Let’s introduce you to one of the most controversial figures in the British Army during World War II and most definitely, one of the most overlooked. He was Percy Hobart, a British General whose leadership, tactics and innovation remain evident in the British Army today.
Percy Hobart had been a senior officer, leading the development of armoured tactics during the 1930s, before being sacked in 1939. He ended up as a Corporal working for the Home Guard in Chipping Campden, armed with little more than a drainpipe with a welded bayonet on the end! Winston Churchill decided that this just wouldn’t do, as his knowledge and experience was essential. He invited him to lunch and then reinstated him as a General. Thanks to Churchill, Hobart would go on to train the largest Division in Europe during the Second World War, becoming Major General Sir Percy Hobart.
Now affectionately known as ‘Hobo’, he is regarded as one of the best trainers and strategists of armoured warfare in his day. His imagination knew no bounds and his often-bizarre vehicle constructions gave the Allies the upper hand when landing in occupied France for D-Day. It almost didn’t happen though, as he fought with his seniors over the usefulness of tanks. He was forcibly retired and left to watch with great dismay as German Panzers attacked the French and British in 1940. Thankfully, Churchill agreed with Hobart.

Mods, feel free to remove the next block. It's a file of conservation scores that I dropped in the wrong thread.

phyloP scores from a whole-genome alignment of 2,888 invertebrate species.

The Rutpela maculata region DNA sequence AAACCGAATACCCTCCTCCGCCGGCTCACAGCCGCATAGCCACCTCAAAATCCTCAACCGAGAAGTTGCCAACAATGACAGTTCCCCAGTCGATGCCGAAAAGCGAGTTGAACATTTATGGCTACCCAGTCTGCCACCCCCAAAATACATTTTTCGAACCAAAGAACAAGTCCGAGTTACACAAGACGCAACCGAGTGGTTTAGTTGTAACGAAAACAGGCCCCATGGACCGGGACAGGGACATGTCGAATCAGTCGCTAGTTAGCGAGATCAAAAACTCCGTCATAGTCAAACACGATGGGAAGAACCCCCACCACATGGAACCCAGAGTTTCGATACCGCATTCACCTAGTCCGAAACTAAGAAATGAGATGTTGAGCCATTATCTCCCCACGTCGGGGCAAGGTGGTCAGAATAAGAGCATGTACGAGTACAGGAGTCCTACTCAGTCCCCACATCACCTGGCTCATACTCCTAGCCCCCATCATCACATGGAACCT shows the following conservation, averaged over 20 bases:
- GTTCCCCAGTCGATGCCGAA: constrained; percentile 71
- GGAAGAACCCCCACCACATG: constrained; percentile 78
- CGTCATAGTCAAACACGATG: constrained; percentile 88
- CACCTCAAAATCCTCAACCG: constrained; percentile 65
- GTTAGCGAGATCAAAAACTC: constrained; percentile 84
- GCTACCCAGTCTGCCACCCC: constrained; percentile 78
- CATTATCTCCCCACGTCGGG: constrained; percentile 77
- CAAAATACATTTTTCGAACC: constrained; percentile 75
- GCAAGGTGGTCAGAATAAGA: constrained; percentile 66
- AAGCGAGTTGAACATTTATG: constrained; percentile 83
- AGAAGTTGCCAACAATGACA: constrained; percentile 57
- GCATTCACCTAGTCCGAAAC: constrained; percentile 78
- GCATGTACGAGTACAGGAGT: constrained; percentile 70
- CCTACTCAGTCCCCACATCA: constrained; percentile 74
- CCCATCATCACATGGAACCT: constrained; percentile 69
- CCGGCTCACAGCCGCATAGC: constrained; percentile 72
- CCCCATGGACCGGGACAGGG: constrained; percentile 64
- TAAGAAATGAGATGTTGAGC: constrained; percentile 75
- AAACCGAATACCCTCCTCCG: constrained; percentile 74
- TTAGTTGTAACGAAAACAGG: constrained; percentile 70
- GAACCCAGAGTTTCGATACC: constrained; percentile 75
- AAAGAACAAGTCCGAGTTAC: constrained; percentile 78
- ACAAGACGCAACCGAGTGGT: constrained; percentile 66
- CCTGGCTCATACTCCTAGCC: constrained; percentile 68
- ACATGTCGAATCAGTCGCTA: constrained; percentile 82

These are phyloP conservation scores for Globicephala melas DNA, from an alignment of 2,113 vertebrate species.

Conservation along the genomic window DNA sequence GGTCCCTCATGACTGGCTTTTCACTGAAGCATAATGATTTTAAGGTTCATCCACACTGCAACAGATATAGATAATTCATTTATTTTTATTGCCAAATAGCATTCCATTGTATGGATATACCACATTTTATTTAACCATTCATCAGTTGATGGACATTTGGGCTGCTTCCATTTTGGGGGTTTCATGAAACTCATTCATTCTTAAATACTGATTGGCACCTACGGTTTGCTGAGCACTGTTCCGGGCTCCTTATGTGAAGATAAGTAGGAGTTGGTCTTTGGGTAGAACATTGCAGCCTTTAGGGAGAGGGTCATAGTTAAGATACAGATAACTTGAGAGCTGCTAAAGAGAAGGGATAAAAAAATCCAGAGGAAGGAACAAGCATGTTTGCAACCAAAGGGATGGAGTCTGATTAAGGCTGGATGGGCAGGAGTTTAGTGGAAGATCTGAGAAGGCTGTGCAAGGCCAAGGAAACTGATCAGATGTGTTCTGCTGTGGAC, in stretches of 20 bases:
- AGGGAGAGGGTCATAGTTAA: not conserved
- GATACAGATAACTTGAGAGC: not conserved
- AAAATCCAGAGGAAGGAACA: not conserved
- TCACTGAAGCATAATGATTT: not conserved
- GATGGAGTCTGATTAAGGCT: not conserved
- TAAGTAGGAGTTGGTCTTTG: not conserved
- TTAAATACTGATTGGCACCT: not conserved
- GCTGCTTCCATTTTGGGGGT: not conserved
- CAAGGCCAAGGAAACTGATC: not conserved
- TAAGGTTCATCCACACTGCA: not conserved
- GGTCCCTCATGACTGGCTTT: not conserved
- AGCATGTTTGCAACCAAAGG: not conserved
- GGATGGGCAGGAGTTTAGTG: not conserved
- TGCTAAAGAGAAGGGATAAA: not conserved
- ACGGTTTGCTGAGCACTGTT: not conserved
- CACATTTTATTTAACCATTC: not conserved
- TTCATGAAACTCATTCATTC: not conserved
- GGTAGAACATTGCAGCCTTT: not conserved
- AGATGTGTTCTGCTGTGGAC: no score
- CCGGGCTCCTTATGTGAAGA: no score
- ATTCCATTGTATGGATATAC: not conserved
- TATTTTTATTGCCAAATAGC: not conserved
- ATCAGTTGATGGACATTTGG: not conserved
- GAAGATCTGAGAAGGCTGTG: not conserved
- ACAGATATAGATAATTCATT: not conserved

Hobart joined the army in 1902, first seeing combat during World War I in 1916. Following the Great War, Hobart moved to the Royal Engineers and the Royal Tank Corps. He foresaw the power, capability and destruction the tank could wield. He designed new manoeuvres and by 1934, was placed in charge of the very first Tank Brigade of the British Army.
Despite great scepticism, Hobart continued to develop new concepts for what armoured vehicles could achieve, such as night-fighting, combining with air power and the use of radio. Fancy driving a tank? For an unforgettable day of Tank Driving, Go to Armourgeddon.
When Churchill reinstated Hobart, after reading an article about how his talents were being wasted, the fortunes of the war slowly turned more favourable for the Allies. By 1943, Hobart trained a specialist armoured unit that would later become the 79th Experimental Armoured Division and had some 2,000 vehicles under his lead.
One major problem was that the Nazis had placed heavy reinforcements along the coastlines and new vehicles needed to be designed to overcome the obstacles, such as mine fields, rivers, ditches and pillboxes. Hobart’s job was to develop tactics and vehicles to do this. Some of the vehicles took on unusual shapes or purposes and were nicknamed ‘Hobart’s Funnies’. However funny they might have looked, they proved their worth assisting ground troops and helped the invasion to be successful.
By the time the war was over, Hobart was hugely respected, enjoyed a knighthood and awarded the Legion of Merit. Today tanks remain an essential part of modern warfare and Hobart played a huge part in this.